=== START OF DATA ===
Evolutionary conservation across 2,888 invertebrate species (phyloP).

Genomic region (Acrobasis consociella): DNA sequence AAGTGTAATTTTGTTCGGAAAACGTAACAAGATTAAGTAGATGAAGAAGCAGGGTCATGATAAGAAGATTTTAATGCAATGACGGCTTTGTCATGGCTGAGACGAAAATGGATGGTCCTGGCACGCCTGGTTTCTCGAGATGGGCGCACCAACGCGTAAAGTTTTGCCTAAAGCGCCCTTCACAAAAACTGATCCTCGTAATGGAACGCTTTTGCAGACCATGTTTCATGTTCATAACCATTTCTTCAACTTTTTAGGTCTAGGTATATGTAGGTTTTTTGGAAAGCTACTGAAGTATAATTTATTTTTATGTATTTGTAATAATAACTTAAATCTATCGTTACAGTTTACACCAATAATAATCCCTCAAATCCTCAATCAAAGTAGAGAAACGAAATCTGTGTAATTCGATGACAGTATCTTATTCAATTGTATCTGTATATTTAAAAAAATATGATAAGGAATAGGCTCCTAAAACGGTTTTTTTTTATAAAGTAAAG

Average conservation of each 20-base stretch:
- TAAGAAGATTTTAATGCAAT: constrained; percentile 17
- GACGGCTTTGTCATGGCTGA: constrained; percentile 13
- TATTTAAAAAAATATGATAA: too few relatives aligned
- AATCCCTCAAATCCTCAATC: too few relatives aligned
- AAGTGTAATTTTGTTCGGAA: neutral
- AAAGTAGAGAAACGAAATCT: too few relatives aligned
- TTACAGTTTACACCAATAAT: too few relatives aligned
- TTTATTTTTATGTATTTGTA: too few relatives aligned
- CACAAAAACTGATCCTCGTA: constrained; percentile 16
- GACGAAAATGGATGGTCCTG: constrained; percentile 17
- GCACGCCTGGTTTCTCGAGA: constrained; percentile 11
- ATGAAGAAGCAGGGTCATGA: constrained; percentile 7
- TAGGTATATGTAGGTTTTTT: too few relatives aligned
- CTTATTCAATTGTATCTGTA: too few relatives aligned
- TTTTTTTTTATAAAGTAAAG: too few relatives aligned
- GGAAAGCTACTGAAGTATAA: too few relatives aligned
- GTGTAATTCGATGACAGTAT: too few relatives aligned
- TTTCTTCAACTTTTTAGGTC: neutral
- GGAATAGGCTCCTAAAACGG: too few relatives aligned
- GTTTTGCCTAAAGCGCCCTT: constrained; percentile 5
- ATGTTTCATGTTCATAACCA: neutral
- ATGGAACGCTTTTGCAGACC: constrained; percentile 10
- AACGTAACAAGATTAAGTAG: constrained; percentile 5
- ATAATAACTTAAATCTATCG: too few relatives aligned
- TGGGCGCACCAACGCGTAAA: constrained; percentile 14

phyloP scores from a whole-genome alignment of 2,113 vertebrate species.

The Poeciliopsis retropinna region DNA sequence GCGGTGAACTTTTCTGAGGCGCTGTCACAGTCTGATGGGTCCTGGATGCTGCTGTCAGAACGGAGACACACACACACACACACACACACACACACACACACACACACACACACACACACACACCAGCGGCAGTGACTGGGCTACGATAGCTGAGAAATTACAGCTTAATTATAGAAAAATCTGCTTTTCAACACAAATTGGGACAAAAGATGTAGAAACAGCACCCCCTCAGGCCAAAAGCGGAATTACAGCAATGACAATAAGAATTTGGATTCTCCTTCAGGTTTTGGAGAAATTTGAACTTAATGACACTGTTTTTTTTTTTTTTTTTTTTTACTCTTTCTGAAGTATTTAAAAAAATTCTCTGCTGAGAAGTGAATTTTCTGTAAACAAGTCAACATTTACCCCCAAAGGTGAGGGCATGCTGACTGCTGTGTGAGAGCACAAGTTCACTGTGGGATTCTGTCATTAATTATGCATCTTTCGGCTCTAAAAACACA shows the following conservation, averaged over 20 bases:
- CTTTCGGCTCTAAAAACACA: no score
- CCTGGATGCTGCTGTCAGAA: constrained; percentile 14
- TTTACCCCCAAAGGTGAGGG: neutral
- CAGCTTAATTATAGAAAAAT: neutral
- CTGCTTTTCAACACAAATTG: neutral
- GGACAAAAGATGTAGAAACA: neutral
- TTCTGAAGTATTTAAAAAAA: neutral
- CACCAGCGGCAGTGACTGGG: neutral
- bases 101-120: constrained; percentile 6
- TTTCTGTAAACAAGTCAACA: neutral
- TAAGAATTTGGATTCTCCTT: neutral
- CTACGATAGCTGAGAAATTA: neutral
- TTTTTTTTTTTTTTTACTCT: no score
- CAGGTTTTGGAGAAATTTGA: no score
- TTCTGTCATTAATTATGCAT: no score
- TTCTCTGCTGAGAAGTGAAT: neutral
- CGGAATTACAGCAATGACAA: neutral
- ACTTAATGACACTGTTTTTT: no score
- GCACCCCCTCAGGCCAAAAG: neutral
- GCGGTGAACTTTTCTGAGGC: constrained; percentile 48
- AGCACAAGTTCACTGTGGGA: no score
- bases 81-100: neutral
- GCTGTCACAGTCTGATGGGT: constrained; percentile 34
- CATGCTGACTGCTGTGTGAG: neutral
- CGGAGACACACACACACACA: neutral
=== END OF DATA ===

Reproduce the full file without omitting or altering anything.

Evolutionary conservation across 2,888 invertebrate species (phyloP).

Genomic region (Acrobasis consociella): DNA sequence AAGTGTAATTTTGTTCGGAAAACGTAACAAGATTAAGTAGATGAAGAAGCAGGGTCATGATAAGAAGATTTTAATGCAATGACGGCTTTGTCATGGCTGAGACGAAAATGGATGGTCCTGGCACGCCTGGTTTCTCGAGATGGGCGCACCAACGCGTAAAGTTTTGCCTAAAGCGCCCTTCACAAAAACTGATCCTCGTAATGGAACGCTTTTGCAGACCATGTTTCATGTTCATAACCATTTCTTCAACTTTTTAGGTCTAGGTATATGTAGGTTTTTTGGAAAGCTACTGAAGTATAATTTATTTTTATGTATTTGTAATAATAACTTAAATCTATCGTTACAGTTTACACCAATAATAATCCCTCAAATCCTCAATCAAAGTAGAGAAACGAAATCTGTGTAATTCGATGACAGTATCTTATTCAATTGTATCTGTATATTTAAAAAAATATGATAAGGAATAGGCTCCTAAAACGGTTTTTTTTTATAAAGTAAAG

Average conservation of each 20-base stretch:
- TAAGAAGATTTTAATGCAAT: constrained; percentile 17
- GACGGCTTTGTCATGGCTGA: constrained; percentile 13
- TATTTAAAAAAATATGATAA: too few relatives aligned
- AATCCCTCAAATCCTCAATC: too few relatives aligned
- AAGTGTAATTTTGTTCGGAA: neutral
- AAAGTAGAGAAACGAAATCT: too few relatives aligned
- TTACAGTTTACACCAATAAT: too few relatives aligned
- TTTATTTTTATGTATTTGTA: too few relatives aligned
- CACAAAAACTGATCCTCGTA: constrained; percentile 16
- GACGAAAATGGATGGTCCTG: constrained; percentile 17
- GCACGCCTGGTTTCTCGAGA: constrained; percentile 11
- ATGAAGAAGCAGGGTCATGA: constrained; percentile 7
- TAGGTATATGTAGGTTTTTT: too few relatives aligned
- CTTATTCAATTGTATCTGTA: too few relatives aligned
- TTTTTTTTTATAAAGTAAAG: too few relatives aligned
- GGAAAGCTACTGAAGTATAA: too few relatives aligned
- GTGTAATTCGATGACAGTAT: too few relatives aligned
- TTTCTTCAACTTTTTAGGTC: neutral
- GGAATAGGCTCCTAAAACGG: too few relatives aligned
- GTTTTGCCTAAAGCGCCCTT: constrained; percentile 5
- ATGTTTCATGTTCATAACCA: neutral
- ATGGAACGCTTTTGCAGACC: constrained; percentile 10
- AACGTAACAAGATTAAGTAG: constrained; percentile 5
- ATAATAACTTAAATCTATCG: too few relatives aligned
- TGGGCGCACCAACGCGTAAA: constrained; percentile 14

phyloP scores from a whole-genome alignment of 2,113 vertebrate species.

The Poeciliopsis retropinna region DNA sequence GCGGTGAACTTTTCTGAGGCGCTGTCACAGTCTGATGGGTCCTGGATGCTGCTGTCAGAACGGAGACACACACACACACACACACACACACACACACACACACACACACACACACACACACACCAGCGGCAGTGACTGGGCTACGATAGCTGAGAAATTACAGCTTAATTATAGAAAAATCTGCTTTTCAACACAAATTGGGACAAAAGATGTAGAAACAGCACCCCCTCAGGCCAAAAGCGGAATTACAGCAATGACAATAAGAATTTGGATTCTCCTTCAGGTTTTGGAGAAATTTGAACTTAATGACACTGTTTTTTTTTTTTTTTTTTTTTACTCTTTCTGAAGTATTTAAAAAAATTCTCTGCTGAGAAGTGAATTTTCTGTAAACAAGTCAACATTTACCCCCAAAGGTGAGGGCATGCTGACTGCTGTGTGAGAGCACAAGTTCACTGTGGGATTCTGTCATTAATTATGCATCTTTCGGCTCTAAAAACACA shows the following conservation, averaged over 20 bases:
- CTTTCGGCTCTAAAAACACA: no score
- CCTGGATGCTGCTGTCAGAA: constrained; percentile 14
- TTTACCCCCAAAGGTGAGGG: neutral
- CAGCTTAATTATAGAAAAAT: neutral
- CTGCTTTTCAACACAAATTG: neutral
- GGACAAAAGATGTAGAAACA: neutral
- TTCTGAAGTATTTAAAAAAA: neutral
- CACCAGCGGCAGTGACTGGG: neutral
- bases 101-120: constrained; percentile 6
- TTTCTGTAAACAAGTCAACA: neutral
- TAAGAATTTGGATTCTCCTT: neutral
- CTACGATAGCTGAGAAATTA: neutral
- TTTTTTTTTTTTTTTACTCT: no score
- CAGGTTTTGGAGAAATTTGA: no score
- TTCTGTCATTAATTATGCAT: no score
- TTCTCTGCTGAGAAGTGAAT: neutral
- CGGAATTACAGCAATGACAA: neutral
- ACTTAATGACACTGTTTTTT: no score
- GCACCCCCTCAGGCCAAAAG: neutral
- GCGGTGAACTTTTCTGAGGC: constrained; percentile 48
- AGCACAAGTTCACTGTGGGA: no score
- bases 81-100: neutral
- GCTGTCACAGTCTGATGGGT: constrained; percentile 34
- CATGCTGACTGCTGTGTGAG: neutral
- CGGAGACACACACACACACA: neutral